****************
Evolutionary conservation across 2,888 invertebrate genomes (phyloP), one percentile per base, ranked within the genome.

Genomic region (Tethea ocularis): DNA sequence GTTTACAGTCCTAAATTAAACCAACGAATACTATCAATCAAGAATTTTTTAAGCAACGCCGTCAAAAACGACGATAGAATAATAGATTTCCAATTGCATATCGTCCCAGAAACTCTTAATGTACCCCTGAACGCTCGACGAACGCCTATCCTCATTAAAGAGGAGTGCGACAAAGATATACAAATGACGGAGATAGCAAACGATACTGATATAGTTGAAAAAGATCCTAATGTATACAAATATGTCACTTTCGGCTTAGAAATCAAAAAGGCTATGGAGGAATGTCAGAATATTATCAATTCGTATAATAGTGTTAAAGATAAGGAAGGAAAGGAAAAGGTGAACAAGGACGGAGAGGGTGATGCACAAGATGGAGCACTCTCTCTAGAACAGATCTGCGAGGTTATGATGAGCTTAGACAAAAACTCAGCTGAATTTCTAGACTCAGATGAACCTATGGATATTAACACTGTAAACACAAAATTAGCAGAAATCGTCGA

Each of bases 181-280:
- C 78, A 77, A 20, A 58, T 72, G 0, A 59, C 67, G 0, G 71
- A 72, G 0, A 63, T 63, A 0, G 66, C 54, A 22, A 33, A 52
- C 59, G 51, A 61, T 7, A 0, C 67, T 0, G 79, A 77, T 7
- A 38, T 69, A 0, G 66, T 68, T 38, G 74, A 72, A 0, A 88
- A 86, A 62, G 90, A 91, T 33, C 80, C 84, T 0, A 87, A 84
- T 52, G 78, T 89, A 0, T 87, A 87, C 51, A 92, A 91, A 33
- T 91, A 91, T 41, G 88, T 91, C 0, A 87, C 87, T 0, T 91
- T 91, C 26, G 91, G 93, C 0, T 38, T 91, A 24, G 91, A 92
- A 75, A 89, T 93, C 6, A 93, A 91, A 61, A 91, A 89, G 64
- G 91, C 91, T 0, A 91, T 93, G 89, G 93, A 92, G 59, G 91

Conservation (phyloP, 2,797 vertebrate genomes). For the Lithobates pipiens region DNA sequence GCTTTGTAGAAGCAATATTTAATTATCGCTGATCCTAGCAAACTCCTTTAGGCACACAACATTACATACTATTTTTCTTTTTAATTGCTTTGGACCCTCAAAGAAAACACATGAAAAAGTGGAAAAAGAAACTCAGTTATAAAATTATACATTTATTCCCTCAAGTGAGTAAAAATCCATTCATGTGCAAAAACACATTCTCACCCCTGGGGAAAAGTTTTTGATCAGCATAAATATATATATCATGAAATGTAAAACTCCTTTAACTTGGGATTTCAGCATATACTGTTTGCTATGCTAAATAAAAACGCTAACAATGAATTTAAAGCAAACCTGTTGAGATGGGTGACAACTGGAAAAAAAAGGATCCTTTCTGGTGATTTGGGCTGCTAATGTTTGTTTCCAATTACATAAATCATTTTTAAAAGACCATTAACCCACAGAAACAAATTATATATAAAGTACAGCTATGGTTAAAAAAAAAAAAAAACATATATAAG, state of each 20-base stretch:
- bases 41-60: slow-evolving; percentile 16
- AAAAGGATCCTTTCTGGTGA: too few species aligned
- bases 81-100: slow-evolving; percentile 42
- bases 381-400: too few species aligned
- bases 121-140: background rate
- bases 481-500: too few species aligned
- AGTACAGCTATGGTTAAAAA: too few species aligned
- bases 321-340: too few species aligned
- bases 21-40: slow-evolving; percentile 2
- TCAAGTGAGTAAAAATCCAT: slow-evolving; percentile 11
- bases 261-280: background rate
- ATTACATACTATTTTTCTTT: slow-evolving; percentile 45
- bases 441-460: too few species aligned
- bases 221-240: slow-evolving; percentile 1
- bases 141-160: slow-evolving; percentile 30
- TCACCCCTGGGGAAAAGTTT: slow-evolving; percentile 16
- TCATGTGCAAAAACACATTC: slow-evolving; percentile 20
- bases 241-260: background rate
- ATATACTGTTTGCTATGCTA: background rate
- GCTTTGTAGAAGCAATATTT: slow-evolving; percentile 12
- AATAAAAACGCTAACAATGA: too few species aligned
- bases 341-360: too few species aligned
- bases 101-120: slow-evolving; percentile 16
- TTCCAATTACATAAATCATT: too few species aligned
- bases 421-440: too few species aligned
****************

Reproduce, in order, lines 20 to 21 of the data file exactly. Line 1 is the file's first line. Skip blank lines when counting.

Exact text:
- bases 481-500: too few species aligned
- AGTACAGCTATGGTTAAAAA: too few species aligned